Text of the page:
Mark 10 on Marriage and Divorce (Part 1 of 3)
This is the first of three posts examining what Jesus had to say about marriage and divorce in the tenth chapter of Mark’s gospel.
Mark 10:2-12 consists of two related but distinct thought units related to marriage and divorce. Mark 10:2-9 is Jesus’ public response to some Pharisee’s question on the lawfulness of divorce. In Mark 10:10-12, Jesus responds privately to questions from his disciples on the same subject.
Divorce and Deuteronomy 24
When some Pharisees asked Jesus whether it was permissible for a man to divorce his wife, Jesus replied by asking them what Moses commanded. The Pharisees responded by pointing to their interpretation of Deuteronomy 24:1-4: Moses permitted a man to write a certificate of divorce and send her away.
Jesus asked what Moses commanded; the Pharisees responded with what Moses permitted. That’s not quite the same thing, so perhaps Jesus had something else in mind with his question. We’ll get to that in a later post.
Before Jesus points the Pharisees to a different commandment, he critiques their response. Deuteronomy 24:1-4 is a strange passage that really isn’t about divorce; it’s about a man remarrying a woman he’s previously divorced after she’s been married to somebody else. Jesus, however, accepts the Pharisee’s inference: if a man is going to send his wife away, he must give her a certificate of divorce.
Two Words for Divorce
The English translation obscures the fact that there are two different words for divorce in play in this passage. One word emphasize the act of sending one’s spouse away; the other word speaks to the legal standing or status of a dismissed spouse.
The Greek word apoluo refers to the act of sending the partner away, and is translated that way at the end of verse 4 in most English translations (“and send her away”). At the risk of committing the etymological fallacy, the preposition apo indicates separation (“away from”) and the root verb luo means “to loose”.
Outside of the marriage context, the same verb can mean “send away,” “dismiss from one’s presence,” “release from captivity, bondage or an obligation,” and similar ideas. English divorce idioms capture the basic idea of apoluo: kick him to the curb – cut her loose – show him the door. Apoluo is the verb in verse 2, the end of verse 4, and in verses 11-12. This, in fact, is the word most commonly translated as “divorce” in the New Testament.
The other language related to divorce is found at the beginning of verse 4: biblios apostasiou – usually translated as “certificate of divorce”. It is more literally a “document of standing apart,” (apo – “from” + histemi “stand”), a written declaration that the sent-away spouse is no longer legally bound to her former husband. In effect, it gives the sent-away person the right to remarry, and served as a legal protection for the one sent away.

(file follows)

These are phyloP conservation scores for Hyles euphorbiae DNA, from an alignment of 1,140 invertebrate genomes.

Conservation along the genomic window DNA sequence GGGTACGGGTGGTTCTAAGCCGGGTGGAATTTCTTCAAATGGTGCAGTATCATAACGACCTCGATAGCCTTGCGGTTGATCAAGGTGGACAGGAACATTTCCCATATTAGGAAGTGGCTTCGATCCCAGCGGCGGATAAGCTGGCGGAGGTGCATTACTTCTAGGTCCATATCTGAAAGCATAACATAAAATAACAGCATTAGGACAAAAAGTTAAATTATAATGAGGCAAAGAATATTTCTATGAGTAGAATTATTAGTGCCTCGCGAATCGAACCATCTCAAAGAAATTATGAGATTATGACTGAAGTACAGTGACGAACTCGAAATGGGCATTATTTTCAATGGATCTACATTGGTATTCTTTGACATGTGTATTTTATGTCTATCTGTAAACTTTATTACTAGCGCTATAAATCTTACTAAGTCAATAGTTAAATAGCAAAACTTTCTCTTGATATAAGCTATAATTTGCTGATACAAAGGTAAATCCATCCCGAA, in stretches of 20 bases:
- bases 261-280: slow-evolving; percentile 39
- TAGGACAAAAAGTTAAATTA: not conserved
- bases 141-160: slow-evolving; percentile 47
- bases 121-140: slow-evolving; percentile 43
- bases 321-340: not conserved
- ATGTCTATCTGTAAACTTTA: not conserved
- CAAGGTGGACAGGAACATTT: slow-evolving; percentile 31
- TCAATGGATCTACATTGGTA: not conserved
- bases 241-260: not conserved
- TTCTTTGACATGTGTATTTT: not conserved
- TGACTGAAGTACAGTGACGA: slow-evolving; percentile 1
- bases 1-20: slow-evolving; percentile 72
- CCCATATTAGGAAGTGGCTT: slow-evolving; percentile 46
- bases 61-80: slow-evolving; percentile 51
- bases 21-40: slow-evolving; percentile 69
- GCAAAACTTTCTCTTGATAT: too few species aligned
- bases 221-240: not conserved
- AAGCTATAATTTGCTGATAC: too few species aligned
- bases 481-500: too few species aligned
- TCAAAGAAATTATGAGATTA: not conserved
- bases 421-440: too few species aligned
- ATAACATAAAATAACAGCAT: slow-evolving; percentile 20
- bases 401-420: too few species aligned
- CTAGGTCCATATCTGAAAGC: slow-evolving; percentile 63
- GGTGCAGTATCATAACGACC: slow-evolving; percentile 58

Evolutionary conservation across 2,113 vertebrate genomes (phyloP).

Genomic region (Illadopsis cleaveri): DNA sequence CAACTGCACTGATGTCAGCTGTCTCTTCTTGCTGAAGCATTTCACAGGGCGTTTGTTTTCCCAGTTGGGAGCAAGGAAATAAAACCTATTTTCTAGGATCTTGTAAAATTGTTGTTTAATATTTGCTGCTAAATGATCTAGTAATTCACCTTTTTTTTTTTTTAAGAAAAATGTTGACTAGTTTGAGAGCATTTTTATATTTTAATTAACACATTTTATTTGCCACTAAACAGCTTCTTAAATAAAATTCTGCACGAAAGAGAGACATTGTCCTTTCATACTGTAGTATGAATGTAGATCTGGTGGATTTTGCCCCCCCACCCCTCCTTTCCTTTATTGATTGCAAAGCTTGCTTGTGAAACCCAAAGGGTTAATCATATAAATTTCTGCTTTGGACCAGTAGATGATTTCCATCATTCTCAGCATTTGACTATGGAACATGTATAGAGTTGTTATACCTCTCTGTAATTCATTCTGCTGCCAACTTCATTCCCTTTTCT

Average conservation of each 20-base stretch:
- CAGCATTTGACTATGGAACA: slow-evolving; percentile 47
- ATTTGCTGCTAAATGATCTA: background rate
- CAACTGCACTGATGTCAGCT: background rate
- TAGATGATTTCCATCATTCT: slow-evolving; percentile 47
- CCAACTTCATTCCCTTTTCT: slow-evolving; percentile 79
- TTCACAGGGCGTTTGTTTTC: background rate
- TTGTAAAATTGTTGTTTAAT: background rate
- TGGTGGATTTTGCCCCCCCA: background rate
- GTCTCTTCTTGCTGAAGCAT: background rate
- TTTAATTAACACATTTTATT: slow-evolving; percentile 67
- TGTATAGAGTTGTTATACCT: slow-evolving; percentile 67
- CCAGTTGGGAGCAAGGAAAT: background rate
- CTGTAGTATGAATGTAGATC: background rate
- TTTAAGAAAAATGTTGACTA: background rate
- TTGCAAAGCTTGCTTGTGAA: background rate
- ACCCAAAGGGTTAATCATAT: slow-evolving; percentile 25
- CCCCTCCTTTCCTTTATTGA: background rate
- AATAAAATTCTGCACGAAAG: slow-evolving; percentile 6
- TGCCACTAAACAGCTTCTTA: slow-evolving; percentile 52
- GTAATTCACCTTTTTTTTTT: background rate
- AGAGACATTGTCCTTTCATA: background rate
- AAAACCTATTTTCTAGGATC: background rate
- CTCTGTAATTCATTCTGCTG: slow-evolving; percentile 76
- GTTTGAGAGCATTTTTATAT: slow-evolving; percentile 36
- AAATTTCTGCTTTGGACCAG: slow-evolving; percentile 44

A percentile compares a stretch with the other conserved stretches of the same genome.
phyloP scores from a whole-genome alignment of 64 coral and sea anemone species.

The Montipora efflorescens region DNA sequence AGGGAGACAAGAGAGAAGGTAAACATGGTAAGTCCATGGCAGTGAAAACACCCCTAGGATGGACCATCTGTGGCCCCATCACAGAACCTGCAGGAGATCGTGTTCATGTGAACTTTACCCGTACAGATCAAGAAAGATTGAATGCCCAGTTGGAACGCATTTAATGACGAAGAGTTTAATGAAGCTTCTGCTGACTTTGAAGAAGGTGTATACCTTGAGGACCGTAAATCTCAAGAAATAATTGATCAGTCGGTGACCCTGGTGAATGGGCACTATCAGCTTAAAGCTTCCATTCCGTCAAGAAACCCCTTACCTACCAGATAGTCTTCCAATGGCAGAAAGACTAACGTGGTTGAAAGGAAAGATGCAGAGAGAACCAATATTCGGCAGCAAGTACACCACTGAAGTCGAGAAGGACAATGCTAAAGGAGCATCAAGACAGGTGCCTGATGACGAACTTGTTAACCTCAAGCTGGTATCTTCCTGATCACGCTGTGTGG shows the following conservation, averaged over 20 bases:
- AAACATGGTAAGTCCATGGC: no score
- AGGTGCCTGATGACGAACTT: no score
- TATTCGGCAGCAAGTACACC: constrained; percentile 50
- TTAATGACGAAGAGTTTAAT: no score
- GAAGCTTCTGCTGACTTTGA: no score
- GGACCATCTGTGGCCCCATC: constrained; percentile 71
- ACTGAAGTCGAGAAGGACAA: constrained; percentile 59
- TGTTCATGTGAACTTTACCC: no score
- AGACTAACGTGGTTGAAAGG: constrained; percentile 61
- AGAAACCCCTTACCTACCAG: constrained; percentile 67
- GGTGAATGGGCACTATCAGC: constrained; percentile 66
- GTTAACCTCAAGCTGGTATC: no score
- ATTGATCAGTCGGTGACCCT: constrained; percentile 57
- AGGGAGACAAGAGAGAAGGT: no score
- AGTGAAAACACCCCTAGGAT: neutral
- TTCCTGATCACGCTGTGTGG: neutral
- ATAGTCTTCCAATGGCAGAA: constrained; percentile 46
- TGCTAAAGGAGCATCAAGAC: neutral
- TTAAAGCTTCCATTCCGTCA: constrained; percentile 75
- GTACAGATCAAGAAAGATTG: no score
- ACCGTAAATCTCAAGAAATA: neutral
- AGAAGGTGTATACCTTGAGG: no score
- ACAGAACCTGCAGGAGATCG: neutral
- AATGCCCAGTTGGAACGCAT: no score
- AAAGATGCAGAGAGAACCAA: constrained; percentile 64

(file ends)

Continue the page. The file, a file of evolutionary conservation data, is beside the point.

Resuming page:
The Protective Power of The Divorce Certificate
Marriage was (and is), among other things, an economic institution that provides for the needs of the family. Divorce could have a terrible economic impact on a divorced woman and her children. Women kicked out of their homes were especially vulnerable, and the certificate of divorce somewhat mitigated the terrible predicament their former husbands had put them in. How would they live? Remarriage may have been the only honorable way to provide for oneself.
Marriage was also a cultural institution, protecting the family’s honor. How could a sent away spouse protect herself from scandalous accusations if she was innocent of wrongdoing? This was particularly important in an often violent honor-and-shame culture. Again, the certificate of divorce might mitigate the effects of the separation for the spouse on the receiving end.
It is in this context that Jesus says Moses commanded the people to give the dismissed spouse a certificate of divorce. It is because of “your hardness of heart.” A husband looking for an excuse to get rid of his wife has a hard heart, and his wife is the victim. The certificate of divorce provided legal protections for a put-away wife, not a license for a husband to do as he pleases. In other words, the certificate of divorce was for the benefit of the one sent away.
It is possible to make too much of the difference between apoluo and biblios apostasiou. One may presume that husbands who kicked their wives out of the home also fulfilled the requirement to give them the appropriate paper work. It would not be justified, in my opinion, to conclude that Jesus’ was only condemning the sending away of wives if the husband failed to provide the proper certificate.
The word apoluo does, however, provide us with a significant clue about context. The emphasis is on the action of the one sending the other away. Divorce in the first century Jewish context was a unilateral action taken at the husband’s initiative. There was no legal system that granted divorce. There was no hall of records where marriage licenses were recorded and no family court where divorces were granted. We speak of “seeking a divorce” or “getting a divorce”, but those words don’t really apply in Jesus’ world. The husband simply divorced his wife – he sent her away. If he followed the law, he sent her away with a piece of paper that offered her a minimal measure of protection from the harmful effects of being sent away.
While Moses’ teaching about a certificate of divorce mitigated somewhat the damage caused by divorce, some of Jesus’ contemporaries were using it as a license to wrong their spouses. More about that tomorrow.